Cryptocurrencies are regularly accused of causing “deaths in a fairly direct way” (as Bill Gates put it). A report released by The Foundation for Defense of Democracies found that less than one percent of Bitcoin is used for illegal purposes.
Bitcoin Not as Criminal as Some Might Think
Aaron Shamo, a 28-year-old Bitcoin enthusiast who became a millionaire since the cryptocurrency rally in late 2017, was found to be a drug dealer, according to the police. Shamo has allegedly trafficked fentanyl, a powerful opioid, which may have caused 28 fatal overdoses and is now in prison awaiting trial. He has pleaded not guilty as he faces a mandatory life sentence if convicted.
The modus operandi of the alleged drug ring used Bitcoin as the means of payment. “We have switched to bitcoin payments only. Now you will enjoy a 10 percent less price tag on all products. Good part is that paying by bitcoin you can order as much as you like with no limit”, said an e-mail from the dealer.
Law enforcement found six websites offering fentanyl and all of them listed Bitcoin as the preferred method of payment. “Because it’s anonymous, it’s the currency of choice for these drug traffickers,” said Ohio Republican Rob Portman, head of a Senate committee investigating the matter. Attorney General Jeff Sessions has called the use of Bitcoin on the dark web “a big problem.”
Most cryptocurrency advocates dismiss the argument that Bitcoin is a problem. “Blaming Bitcoin for this crisis would make as much sense as blaming the internet or cars that drug traffickers have to use”, said Perianne Boring, president of the Chamber of Digital Commerce.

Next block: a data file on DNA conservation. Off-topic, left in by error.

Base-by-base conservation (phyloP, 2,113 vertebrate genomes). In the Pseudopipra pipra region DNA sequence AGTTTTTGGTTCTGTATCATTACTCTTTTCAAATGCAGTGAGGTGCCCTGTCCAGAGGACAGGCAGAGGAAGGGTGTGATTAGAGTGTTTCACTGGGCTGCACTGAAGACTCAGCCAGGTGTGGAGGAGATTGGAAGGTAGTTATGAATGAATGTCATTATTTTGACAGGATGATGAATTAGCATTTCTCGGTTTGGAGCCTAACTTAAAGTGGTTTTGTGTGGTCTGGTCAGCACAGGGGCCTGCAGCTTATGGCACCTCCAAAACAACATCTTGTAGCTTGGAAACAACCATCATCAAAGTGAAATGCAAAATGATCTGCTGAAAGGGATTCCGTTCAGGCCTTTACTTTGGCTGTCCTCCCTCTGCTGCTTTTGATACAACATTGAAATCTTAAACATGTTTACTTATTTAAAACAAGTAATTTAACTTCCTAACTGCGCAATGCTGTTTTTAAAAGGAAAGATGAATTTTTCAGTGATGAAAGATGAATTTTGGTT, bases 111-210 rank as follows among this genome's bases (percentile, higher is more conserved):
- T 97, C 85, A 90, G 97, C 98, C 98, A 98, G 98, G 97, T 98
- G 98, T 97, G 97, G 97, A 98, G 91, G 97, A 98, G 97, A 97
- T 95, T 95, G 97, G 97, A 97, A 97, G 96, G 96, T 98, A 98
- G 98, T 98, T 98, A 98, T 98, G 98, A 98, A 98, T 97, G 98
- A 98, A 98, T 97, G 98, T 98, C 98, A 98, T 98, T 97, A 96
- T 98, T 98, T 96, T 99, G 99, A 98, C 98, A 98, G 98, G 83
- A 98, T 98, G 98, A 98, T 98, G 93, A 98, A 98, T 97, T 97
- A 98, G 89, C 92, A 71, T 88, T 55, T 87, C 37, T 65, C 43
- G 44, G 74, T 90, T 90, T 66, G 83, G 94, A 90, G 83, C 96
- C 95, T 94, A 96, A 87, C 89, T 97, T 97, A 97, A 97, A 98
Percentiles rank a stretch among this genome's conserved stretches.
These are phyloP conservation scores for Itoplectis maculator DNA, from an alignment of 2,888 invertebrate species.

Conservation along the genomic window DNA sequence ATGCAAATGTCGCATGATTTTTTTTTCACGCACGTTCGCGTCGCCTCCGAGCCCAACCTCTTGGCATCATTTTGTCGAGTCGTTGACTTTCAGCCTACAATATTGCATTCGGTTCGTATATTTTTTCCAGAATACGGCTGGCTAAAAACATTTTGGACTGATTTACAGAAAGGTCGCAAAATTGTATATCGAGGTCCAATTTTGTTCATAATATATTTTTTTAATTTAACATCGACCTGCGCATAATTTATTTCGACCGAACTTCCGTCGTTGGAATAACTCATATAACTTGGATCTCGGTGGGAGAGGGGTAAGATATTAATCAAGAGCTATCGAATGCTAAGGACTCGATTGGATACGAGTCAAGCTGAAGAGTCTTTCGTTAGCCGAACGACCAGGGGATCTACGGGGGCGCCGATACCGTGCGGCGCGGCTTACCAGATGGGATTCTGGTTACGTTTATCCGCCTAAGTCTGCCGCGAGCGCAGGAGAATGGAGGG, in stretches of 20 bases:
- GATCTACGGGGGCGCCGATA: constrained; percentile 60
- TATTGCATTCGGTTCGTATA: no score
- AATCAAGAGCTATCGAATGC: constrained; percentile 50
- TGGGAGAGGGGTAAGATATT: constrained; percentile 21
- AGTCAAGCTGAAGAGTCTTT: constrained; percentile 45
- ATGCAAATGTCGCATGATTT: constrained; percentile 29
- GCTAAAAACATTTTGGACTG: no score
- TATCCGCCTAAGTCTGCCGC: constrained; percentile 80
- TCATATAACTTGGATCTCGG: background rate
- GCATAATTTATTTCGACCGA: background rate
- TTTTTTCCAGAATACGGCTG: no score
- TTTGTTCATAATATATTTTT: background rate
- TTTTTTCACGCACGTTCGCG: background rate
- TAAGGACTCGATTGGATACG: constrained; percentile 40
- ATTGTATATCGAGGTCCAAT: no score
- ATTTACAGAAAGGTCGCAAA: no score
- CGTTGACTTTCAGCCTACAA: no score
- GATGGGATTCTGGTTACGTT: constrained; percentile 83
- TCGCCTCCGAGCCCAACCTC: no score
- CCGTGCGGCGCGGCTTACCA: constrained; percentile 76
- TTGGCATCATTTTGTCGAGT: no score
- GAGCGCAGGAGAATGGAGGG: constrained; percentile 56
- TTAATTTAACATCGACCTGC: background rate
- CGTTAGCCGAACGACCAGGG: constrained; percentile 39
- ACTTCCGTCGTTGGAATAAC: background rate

The anonymity argument is also problematic as buying Bitcoin requires real money and cryptocurrency exchanges now collect personal information from users, who also need to convert their Bitcoin back into fiat for consumer spending. “At some point, Bitcoin is only as good as where you can spend it. You look at where the currency enters the mainstream financial system in order to get spent”, said a Justice Department official.
The Foundation for Defense of Democracies, a foreign policy think tank, released a report that found less than one percent of Bitcoin is used for illegal purposes and almost all of the illicit activity came from transactions on the dark web;
“Better privacy may be a critical feature for legal cryptocurrency use to grow, but this must be balanced with the need for law enforcement to be able to trace transactions in some circumstances,”
Tom Robinson, Chief Data Officer at Elliptic, said the report
“demonstrates the transparency of the Bitcoin blockchain, and the analytical techniques that can be used by law enforcement to trace and apprehend cybercriminals, and by financial institutions to prevent the reintroduction of this dirty money into the mainstream financial system.”
Crime has existed long before Bitcoin and will continue to leverage new technologies to its own benefit.